New Adjuncts Need To Learn To Ask For Help — Even If It's Hard

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By Kathy McBrayer, M.Ed., SPHR
The academic calendar has a regular rhythm.  Fall, winter, spring, summer – the school year keeps moving along.  I was reminded of this cadence during a recent trip to a college town here in Texas.  The campus and town of this state school, exploding with the energy of 50 thousand students during the fall and spring semesters, was so quiet I found it eerie.  It is no longer a peak time on campus; summer is quickly approaching.
Now the professor’s calendar varies slightly from the student’s schedule.  When exams are over and the kids are running for the door, the professor gets to grade papers.  So it is with me.  While the streets and sidewalks are vacant, I have been hard at work grading final exams, calculating final grades, and finishing up administrative paperwork.  There is much to do when closing out a semester – just reading through the 5 page end-of-session email from the academic office is enough to make me dizzy.  These “to do” items are not that difficult, but procedures and processes not only change from semester to semester, but also change from university to university.  Grade book formats, online system navigation, final hand out submissions, email archive deadlines; why do I feel like I am wondering around in the dark?  Why can’t I remember how I did this during faculty training?
With papers stacking up and deadlines looming, I committed to being courageous.  I was going to have to ask for help (yikes!).  As a teacher, I am used to giving help, but not so comfortable asking for help.  Yet I swallowed my pride, made peace with that “newbie” feeling again, did as much as I could on my own, and then reached out to someone in the academic office for guidance.  And guess what? I got that ever-polite, oh-so-sweet email back that was essentially useless.  The note was crafted just right as to not be totally rude, but the message was unmistakable – what you have handed in so far is wrong; do it the “right” way, and if you have any questions, let me know.  I asked myself, “What kind of reply was that?”
Of course I had questions, which is why I’d sent the email in the first place!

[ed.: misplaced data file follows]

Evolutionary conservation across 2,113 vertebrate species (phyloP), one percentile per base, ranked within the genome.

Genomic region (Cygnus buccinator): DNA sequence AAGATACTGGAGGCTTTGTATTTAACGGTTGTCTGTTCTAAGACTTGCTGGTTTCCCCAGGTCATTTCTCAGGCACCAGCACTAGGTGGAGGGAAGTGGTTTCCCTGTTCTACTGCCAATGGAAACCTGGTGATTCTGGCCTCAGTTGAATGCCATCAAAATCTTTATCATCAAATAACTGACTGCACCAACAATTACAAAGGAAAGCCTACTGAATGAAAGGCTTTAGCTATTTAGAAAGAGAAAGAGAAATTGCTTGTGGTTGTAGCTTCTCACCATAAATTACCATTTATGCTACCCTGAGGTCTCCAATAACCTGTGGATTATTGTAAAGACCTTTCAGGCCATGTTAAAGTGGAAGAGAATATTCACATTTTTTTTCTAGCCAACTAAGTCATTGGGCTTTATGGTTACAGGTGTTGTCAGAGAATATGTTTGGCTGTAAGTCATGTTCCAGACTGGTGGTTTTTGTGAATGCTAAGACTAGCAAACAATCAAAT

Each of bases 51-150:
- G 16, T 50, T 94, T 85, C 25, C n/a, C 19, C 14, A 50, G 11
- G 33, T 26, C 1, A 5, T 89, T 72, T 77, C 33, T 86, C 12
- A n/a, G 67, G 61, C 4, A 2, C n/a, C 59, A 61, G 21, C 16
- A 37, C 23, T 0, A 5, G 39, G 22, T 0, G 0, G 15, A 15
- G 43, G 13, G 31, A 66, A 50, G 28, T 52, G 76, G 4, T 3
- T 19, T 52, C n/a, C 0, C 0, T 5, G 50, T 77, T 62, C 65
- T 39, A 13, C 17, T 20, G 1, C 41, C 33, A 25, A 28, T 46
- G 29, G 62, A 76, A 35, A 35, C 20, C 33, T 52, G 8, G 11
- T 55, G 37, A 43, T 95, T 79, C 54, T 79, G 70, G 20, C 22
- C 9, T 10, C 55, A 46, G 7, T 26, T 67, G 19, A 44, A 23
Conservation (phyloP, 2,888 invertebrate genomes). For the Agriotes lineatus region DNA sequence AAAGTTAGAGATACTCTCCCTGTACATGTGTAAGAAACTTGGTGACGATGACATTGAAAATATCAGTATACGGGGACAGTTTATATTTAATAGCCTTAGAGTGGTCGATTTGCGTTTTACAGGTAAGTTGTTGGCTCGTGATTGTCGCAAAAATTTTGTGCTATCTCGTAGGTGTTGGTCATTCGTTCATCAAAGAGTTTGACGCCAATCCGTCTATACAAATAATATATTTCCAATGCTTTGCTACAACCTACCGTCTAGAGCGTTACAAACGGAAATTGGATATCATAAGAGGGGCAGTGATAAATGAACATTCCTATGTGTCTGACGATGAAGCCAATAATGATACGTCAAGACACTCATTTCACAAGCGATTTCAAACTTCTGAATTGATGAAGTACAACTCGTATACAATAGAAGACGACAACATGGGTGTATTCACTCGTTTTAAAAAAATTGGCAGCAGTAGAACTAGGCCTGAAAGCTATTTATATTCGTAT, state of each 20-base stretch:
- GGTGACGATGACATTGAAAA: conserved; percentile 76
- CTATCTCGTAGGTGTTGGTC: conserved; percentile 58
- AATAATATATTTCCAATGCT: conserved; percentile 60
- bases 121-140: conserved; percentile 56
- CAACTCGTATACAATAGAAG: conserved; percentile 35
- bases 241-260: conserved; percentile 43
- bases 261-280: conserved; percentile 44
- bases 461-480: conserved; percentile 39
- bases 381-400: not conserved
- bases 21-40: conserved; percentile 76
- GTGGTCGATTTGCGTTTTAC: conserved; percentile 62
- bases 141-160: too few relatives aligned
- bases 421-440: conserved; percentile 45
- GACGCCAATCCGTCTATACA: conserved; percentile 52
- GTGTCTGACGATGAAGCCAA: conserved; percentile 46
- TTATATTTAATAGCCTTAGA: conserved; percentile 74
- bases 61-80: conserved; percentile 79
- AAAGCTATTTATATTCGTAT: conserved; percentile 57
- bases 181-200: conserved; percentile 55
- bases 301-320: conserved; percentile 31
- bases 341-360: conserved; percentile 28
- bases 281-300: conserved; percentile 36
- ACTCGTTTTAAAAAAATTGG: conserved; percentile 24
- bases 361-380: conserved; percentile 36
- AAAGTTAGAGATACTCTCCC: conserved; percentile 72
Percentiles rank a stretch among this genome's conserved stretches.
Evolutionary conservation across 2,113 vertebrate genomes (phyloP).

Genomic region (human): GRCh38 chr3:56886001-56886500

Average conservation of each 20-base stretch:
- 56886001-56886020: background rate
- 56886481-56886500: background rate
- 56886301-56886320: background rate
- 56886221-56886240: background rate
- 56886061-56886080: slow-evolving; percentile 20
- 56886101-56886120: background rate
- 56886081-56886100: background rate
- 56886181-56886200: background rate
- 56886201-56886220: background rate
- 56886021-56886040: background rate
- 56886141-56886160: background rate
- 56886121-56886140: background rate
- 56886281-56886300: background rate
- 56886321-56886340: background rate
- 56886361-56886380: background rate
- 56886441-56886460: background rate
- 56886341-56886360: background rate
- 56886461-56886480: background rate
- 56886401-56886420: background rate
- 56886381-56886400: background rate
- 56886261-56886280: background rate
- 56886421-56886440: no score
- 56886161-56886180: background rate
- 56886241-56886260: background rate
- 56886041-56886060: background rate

I heeded my own advice and resisted the temptation to fire off a nasty email back, and instead gave myself until the next morning to decide what to do next.  Do I press the point with this same person, or do I take the high road and seek out someone else?  While hounding, I mean “following up” with this specific individual probably would have been more fun, I decided to seek help from someone else.  The result?  A knowledgeable and friendly advocate stepped in, who not only walked me through my deliverables, but also assured me that it is a common feeling among New Adjuncts to feel a bit lost in the dark.
As I reflect on the events of the last few days, I must admit that most faculty and staff that I have run across in my adjunct work have been more than willing to help.  My encounter with this one less-than-helpful individual has truly been the exception, not the rule.  And, the incident did remind me of an important point:  I am not alone on my adjunct journey.  I need to ask for help as well as offer help throughout the semester.
I’ll get right on that, as soon as summer break is over.
About the New Adjunct: Kathy McBrayer is currently in the dissertation phase of her doctoral studies in Organization and Management at Capella University. She holds a M.Ed. from Texas Woman’s University and a B.A. in Business Management from Northwood University. Ms. McBrayer’s professional and research interestsinclude human resource issues that arise during major change initiatives, such as outsourcing and mergers and acquisitions.  Presently, Ms. McBrayer works as an adjunct instructor and manages her own consulting firm.  She enjoys cooking, traveling, and spending time with family and friends.

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